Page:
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Monday, 18 February 2013

Catch up time (Part 2)

Right, so this is after I came back from Holiday.

Nice new floors laid!
 Very nice...
 Looking good!

 Only 2 real dissapointments here, one, they made very little attempt to protect the shower drain, and actually knocked it off center before pouring screed all around it anchoring it in place.

It simply had a rag shoved inside the joint and a plastic (ribbed!) bottle ontop of it, and a piece of polystyrene in the gap where the floor drain is supposed to go.

As a result, the bottle was impossible to remove, the rag was trapped inside the screed, the joint had been knocked so it was no longer where it was supposed to be, tried freeing it off but the screed goes very hard, I'd even say it goes harder than concrete..

 Second niggle, they burried the drain for the kitchen! Then had the cheek to say it was my fault for not leaving a long enough piece sticking up. (there were lots of offcuts kicking around, they could easily have done it themselves, or at least try to put something there to stop it getting buried with screed!

 Anyhow, cracked on with bedroom ceiling

 Metal profiles added.

 Moved onto the roof finally! This is the first sheet removed and already almost fell through the roof.

 peeling up metal roofing sheets.
 Little bit of rot..
 Bitumen paper was used but had frayed through in some places over time.

 Rot? Where?

 And the old roof removed.

 Apologies for lack of pictures, I was too busy! Here it shows the finished underneath.

New roof beams, bolted either side to wooden beams on the top of the walls, used the left over polystyrene sheets to insulate, the beams were 150mm, sheets 100 so it leaves a 50mm gap for air circulation above it.

Top of the beams is covered in 25mm OSB board, Bitumen paper and then the new metal roofing sheets.

Also added the wooden support beams fo rthe ceiling which will now be level opposed to what it was before, at a weird angle.

 Showing one side bolted to top of main bearing wall.

Hopefully, when they come to replace the old roof this new section can stay in place.
 A view from outside, it needs some work done as I didn't leave enough overhang whilst using the 25mm OSB and the brackets for the gutter.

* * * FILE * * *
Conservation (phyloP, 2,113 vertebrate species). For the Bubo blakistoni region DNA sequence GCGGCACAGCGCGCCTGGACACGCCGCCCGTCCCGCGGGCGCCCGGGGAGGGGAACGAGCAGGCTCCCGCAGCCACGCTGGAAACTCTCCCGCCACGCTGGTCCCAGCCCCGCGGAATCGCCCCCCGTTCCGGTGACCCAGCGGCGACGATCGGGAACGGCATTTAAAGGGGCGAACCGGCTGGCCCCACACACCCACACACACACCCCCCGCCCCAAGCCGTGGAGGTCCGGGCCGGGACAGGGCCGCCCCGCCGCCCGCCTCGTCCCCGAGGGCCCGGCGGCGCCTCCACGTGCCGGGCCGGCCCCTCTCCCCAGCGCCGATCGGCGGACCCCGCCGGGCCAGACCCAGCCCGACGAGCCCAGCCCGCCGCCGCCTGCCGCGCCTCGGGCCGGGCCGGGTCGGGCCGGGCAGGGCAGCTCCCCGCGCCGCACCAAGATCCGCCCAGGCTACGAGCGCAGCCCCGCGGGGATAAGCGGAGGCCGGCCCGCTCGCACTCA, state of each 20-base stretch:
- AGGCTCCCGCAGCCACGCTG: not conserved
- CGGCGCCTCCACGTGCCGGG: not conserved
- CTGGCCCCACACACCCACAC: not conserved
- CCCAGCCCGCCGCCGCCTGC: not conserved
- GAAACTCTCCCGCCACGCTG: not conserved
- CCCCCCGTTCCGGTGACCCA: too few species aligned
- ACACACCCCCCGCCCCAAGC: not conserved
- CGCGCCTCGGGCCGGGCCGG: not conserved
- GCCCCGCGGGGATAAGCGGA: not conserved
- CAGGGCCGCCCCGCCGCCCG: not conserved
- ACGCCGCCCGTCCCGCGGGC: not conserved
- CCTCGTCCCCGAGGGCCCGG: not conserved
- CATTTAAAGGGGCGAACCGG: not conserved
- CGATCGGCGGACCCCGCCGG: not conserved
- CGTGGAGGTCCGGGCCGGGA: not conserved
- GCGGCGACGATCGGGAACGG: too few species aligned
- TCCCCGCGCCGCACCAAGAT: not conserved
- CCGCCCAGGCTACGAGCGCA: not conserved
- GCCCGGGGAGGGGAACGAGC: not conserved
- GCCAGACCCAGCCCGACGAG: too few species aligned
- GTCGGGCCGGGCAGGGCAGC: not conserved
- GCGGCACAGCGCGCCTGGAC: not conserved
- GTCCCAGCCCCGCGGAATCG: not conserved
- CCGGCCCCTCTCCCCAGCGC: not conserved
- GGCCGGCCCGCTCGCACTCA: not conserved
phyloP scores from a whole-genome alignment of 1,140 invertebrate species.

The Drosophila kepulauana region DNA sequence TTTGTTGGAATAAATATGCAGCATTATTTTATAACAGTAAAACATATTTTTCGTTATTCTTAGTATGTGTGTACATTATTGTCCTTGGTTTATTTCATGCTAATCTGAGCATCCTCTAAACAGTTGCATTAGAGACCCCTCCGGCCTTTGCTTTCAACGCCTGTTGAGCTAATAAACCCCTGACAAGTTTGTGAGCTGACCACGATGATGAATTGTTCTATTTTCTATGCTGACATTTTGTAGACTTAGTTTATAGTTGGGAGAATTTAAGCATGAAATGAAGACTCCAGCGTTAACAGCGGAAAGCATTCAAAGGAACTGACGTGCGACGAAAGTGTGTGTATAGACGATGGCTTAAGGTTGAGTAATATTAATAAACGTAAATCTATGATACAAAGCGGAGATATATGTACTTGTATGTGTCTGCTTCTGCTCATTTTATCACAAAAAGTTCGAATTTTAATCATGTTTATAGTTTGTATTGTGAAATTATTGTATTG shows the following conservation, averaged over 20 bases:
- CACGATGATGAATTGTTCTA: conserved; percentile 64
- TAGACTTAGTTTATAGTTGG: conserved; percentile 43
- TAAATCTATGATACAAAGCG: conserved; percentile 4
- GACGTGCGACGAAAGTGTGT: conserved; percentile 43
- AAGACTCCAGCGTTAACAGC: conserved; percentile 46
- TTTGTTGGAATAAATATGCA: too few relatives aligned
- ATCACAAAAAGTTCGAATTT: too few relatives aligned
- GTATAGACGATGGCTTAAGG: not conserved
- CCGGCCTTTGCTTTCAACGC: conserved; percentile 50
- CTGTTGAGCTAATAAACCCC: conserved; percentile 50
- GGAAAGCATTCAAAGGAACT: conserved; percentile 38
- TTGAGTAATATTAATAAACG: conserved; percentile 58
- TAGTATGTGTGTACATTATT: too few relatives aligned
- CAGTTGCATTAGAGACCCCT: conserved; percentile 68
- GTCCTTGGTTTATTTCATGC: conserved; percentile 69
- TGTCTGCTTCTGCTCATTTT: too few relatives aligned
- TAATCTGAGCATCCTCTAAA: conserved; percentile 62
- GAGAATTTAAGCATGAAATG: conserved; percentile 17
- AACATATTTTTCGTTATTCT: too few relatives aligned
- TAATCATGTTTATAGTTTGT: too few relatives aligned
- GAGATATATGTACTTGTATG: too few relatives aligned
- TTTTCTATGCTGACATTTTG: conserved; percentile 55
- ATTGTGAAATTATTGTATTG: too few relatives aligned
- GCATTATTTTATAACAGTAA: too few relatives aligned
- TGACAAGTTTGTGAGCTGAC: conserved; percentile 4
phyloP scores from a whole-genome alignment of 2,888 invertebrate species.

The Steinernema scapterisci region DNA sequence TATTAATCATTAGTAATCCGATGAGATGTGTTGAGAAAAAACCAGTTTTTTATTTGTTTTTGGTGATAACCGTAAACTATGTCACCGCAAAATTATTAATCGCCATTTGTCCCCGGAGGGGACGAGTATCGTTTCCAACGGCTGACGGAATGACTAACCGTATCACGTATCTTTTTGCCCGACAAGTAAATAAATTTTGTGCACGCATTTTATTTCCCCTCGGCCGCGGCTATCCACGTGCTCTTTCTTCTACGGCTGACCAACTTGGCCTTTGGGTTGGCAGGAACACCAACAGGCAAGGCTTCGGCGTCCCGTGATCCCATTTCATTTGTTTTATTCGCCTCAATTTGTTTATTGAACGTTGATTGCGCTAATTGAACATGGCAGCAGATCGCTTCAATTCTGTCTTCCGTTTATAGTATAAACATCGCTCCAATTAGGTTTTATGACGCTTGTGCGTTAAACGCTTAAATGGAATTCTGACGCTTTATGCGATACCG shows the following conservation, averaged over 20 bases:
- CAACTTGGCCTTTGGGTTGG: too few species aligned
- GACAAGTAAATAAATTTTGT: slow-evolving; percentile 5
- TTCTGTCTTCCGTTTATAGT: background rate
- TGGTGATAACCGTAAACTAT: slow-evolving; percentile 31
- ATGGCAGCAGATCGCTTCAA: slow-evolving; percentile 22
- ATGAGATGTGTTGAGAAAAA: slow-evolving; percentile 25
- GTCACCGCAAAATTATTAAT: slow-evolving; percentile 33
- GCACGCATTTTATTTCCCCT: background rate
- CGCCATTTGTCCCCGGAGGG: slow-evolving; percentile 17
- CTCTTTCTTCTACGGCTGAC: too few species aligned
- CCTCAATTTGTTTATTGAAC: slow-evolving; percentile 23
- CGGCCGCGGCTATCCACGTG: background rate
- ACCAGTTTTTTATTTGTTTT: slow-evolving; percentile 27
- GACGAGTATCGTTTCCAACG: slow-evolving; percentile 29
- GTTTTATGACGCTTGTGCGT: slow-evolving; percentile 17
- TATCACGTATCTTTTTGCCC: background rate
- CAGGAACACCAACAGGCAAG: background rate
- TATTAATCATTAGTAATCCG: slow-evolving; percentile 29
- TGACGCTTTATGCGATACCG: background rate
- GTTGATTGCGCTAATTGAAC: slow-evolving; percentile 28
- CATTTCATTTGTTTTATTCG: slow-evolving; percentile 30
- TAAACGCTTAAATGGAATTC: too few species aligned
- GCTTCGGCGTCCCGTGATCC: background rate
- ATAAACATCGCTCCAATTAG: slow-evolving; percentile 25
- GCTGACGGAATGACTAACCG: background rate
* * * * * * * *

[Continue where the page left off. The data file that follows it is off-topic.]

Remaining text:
Simply need to take down the OSB facia, and shorten the wooden beams so there's a bit more overhang.
 Added 1x 32A (6mm) cable for electric induction hob, 1x 16A for electric oven and a normal socket for kitchen.
 Plumber also added a Gas pipe so we can choose between electricity or gas Hob or oven.
 The space for the fuseboxes and bottom space for dishwasher socket + countertop socket.
 Bedroom radiator pipes all put in place inside the wall.
 The UFH pipes leading up to the boiler room, along with the gas pipe in gray.

 And all the cables labelled for fuseboxes.
 The Hot water cylinder arrived, and as you can see it couldn't have been much larger!

It's one of these:,3590.html

Basically, its a 400L tank, which we have used in a slightly different way than normal.

Rather than heating 400L of hot water to use for showers/baths/doing the dishes, for it then to cool down overnight again losing energy, its been "inverted" in that its being used as a thermal store.

The main volume of the tank is used as part of the HEATING circuit that does the UFH and Radiators, the return from these goes back into the tank, then out to the boiler, gets heated up, goes to the UFH/Radiators and returns to the tank again.

The side coil is used for the fireplace. This will eventually help warm up the water in the tank, so the gas boiler doesn't have to do so much work.

The top coil is used as a "Pre heat" coil for the hot water. Cold water from the well enters the coil at the bottom, and leaves slightly warmer at the top before getting sent through to the boiler to be heated to the desired temperature.

The bottom coil eventually will be for a solar pannel, which will have the same function as the fireplace, to simply reduce the load on the gas boiler.

The red thing on top is a Feed & Expansion tank for the fireplace backboiler loop.

I chose this model because of its price and ratings, its illegal in some countries to have a sealed (Unvented) system on a Uncontrolled Heat Source (Such as a fireplace which you can't just turn off by turning a tap or hitting a switch)

This means that if the water gets too hot in the system, it will simply evaporate and push it back into the tank, take in a gulp of colder water and cool the system down again.  No risk of explosions or boiling water being spat out into someone's face.  Not to mention, it has completed the 500 hour boiling test where they cycle boiling water throughout it non stop without failing.

 Nice tight fit!

The "temporary" flue for the boiler. It needs to be done again at some point once the roof is replaced.

And then it was Christmas, and I moved away from Slovakia after 3 and a bit years to live in Germany.

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